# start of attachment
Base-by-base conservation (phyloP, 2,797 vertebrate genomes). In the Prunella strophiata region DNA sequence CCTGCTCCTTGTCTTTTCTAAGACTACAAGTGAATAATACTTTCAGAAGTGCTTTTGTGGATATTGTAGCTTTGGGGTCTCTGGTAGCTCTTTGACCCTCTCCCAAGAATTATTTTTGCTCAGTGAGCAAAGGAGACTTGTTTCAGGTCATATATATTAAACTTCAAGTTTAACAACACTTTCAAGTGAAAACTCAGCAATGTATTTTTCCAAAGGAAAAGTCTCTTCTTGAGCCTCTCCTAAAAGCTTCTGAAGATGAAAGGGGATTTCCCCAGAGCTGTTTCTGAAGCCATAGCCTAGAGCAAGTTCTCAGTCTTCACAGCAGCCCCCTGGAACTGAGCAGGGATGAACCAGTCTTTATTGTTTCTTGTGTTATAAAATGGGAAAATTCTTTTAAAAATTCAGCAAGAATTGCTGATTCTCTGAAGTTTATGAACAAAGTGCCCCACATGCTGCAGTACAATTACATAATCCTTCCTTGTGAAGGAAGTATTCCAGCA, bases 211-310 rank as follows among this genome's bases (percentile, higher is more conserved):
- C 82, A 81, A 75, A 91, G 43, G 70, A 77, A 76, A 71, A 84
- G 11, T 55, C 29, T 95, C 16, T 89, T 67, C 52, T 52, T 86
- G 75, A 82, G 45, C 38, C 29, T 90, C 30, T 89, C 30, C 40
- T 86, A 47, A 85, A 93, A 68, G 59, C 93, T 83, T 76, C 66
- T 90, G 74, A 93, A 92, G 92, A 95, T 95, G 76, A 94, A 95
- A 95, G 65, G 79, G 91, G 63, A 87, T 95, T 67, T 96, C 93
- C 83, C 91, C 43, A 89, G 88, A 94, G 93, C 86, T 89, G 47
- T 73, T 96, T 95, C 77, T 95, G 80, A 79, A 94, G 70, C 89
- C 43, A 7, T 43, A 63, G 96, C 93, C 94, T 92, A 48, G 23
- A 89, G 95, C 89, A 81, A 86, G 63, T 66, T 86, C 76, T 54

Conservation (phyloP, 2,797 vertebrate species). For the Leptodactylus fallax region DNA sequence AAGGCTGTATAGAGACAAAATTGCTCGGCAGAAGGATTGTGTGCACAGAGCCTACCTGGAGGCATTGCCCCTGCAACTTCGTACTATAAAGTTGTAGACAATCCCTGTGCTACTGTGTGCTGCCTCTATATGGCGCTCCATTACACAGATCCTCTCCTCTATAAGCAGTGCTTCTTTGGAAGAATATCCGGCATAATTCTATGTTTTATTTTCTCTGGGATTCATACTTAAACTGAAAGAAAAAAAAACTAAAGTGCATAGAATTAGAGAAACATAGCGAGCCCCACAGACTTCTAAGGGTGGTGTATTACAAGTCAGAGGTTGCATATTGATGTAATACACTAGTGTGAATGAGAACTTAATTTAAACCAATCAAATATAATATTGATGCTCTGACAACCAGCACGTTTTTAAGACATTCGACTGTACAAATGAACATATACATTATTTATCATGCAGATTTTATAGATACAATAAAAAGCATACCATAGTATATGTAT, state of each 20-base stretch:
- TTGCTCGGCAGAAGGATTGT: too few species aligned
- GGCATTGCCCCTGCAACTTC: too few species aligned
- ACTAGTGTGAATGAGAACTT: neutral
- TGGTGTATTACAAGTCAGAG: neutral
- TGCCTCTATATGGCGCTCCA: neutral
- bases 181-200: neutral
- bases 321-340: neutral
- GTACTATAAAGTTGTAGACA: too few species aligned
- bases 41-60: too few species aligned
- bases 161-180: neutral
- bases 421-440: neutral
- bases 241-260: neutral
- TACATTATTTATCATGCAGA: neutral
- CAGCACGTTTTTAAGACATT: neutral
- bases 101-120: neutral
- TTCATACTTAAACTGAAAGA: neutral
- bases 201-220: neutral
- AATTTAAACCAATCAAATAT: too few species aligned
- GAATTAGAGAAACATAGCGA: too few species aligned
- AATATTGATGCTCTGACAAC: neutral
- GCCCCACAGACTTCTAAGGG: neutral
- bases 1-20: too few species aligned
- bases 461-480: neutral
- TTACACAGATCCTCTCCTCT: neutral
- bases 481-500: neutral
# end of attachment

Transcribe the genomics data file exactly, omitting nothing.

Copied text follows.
Base-by-base conservation (phyloP, 2,797 vertebrate genomes). In the Prunella strophiata region DNA sequence CCTGCTCCTTGTCTTTTCTAAGACTACAAGTGAATAATACTTTCAGAAGTGCTTTTGTGGATATTGTAGCTTTGGGGTCTCTGGTAGCTCTTTGACCCTCTCCCAAGAATTATTTTTGCTCAGTGAGCAAAGGAGACTTGTTTCAGGTCATATATATTAAACTTCAAGTTTAACAACACTTTCAAGTGAAAACTCAGCAATGTATTTTTCCAAAGGAAAAGTCTCTTCTTGAGCCTCTCCTAAAAGCTTCTGAAGATGAAAGGGGATTTCCCCAGAGCTGTTTCTGAAGCCATAGCCTAGAGCAAGTTCTCAGTCTTCACAGCAGCCCCCTGGAACTGAGCAGGGATGAACCAGTCTTTATTGTTTCTTGTGTTATAAAATGGGAAAATTCTTTTAAAAATTCAGCAAGAATTGCTGATTCTCTGAAGTTTATGAACAAAGTGCCCCACATGCTGCAGTACAATTACATAATCCTTCCTTGTGAAGGAAGTATTCCAGCA, bases 211-310 rank as follows among this genome's bases (percentile, higher is more conserved):
- C 82, A 81, A 75, A 91, G 43, G 70, A 77, A 76, A 71, A 84
- G 11, T 55, C 29, T 95, C 16, T 89, T 67, C 52, T 52, T 86
- G 75, A 82, G 45, C 38, C 29, T 90, C 30, T 89, C 30, C 40
- T 86, A 47, A 85, A 93, A 68, G 59, C 93, T 83, T 76, C 66
- T 90, G 74, A 93, A 92, G 92, A 95, T 95, G 76, A 94, A 95
- A 95, G 65, G 79, G 91, G 63, A 87, T 95, T 67, T 96, C 93
- C 83, C 91, C 43, A 89, G 88, A 94, G 93, C 86, T 89, G 47
- T 73, T 96, T 95, C 77, T 95, G 80, A 79, A 94, G 70, C 89
- C 43, A 7, T 43, A 63, G 96, C 93, C 94, T 92, A 48, G 23
- A 89, G 95, C 89, A 81, A 86, G 63, T 66, T 86, C 76, T 54

Conservation (phyloP, 2,797 vertebrate species). For the Leptodactylus fallax region DNA sequence AAGGCTGTATAGAGACAAAATTGCTCGGCAGAAGGATTGTGTGCACAGAGCCTACCTGGAGGCATTGCCCCTGCAACTTCGTACTATAAAGTTGTAGACAATCCCTGTGCTACTGTGTGCTGCCTCTATATGGCGCTCCATTACACAGATCCTCTCCTCTATAAGCAGTGCTTCTTTGGAAGAATATCCGGCATAATTCTATGTTTTATTTTCTCTGGGATTCATACTTAAACTGAAAGAAAAAAAAACTAAAGTGCATAGAATTAGAGAAACATAGCGAGCCCCACAGACTTCTAAGGGTGGTGTATTACAAGTCAGAGGTTGCATATTGATGTAATACACTAGTGTGAATGAGAACTTAATTTAAACCAATCAAATATAATATTGATGCTCTGACAACCAGCACGTTTTTAAGACATTCGACTGTACAAATGAACATATACATTATTTATCATGCAGATTTTATAGATACAATAAAAAGCATACCATAGTATATGTAT, state of each 20-base stretch:
- TTGCTCGGCAGAAGGATTGT: too few species aligned
- GGCATTGCCCCTGCAACTTC: too few species aligned
- ACTAGTGTGAATGAGAACTT: neutral
- TGGTGTATTACAAGTCAGAG: neutral
- TGCCTCTATATGGCGCTCCA: neutral
- bases 181-200: neutral
- bases 321-340: neutral
- GTACTATAAAGTTGTAGACA: too few species aligned
- bases 41-60: too few species aligned
- bases 161-180: neutral
- bases 421-440: neutral
- bases 241-260: neutral
- TACATTATTTATCATGCAGA: neutral
- CAGCACGTTTTTAAGACATT: neutral
- bases 101-120: neutral
- TTCATACTTAAACTGAAAGA: neutral
- bases 201-220: neutral
- AATTTAAACCAATCAAATAT: too few species aligned
- GAATTAGAGAAACATAGCGA: too few species aligned
- AATATTGATGCTCTGACAAC: neutral
- GCCCCACAGACTTCTAAGGG: neutral
- bases 1-20: too few species aligned
- bases 461-480: neutral
- TTACACAGATCCTCTCCTCT: neutral
- bases 481-500: neutral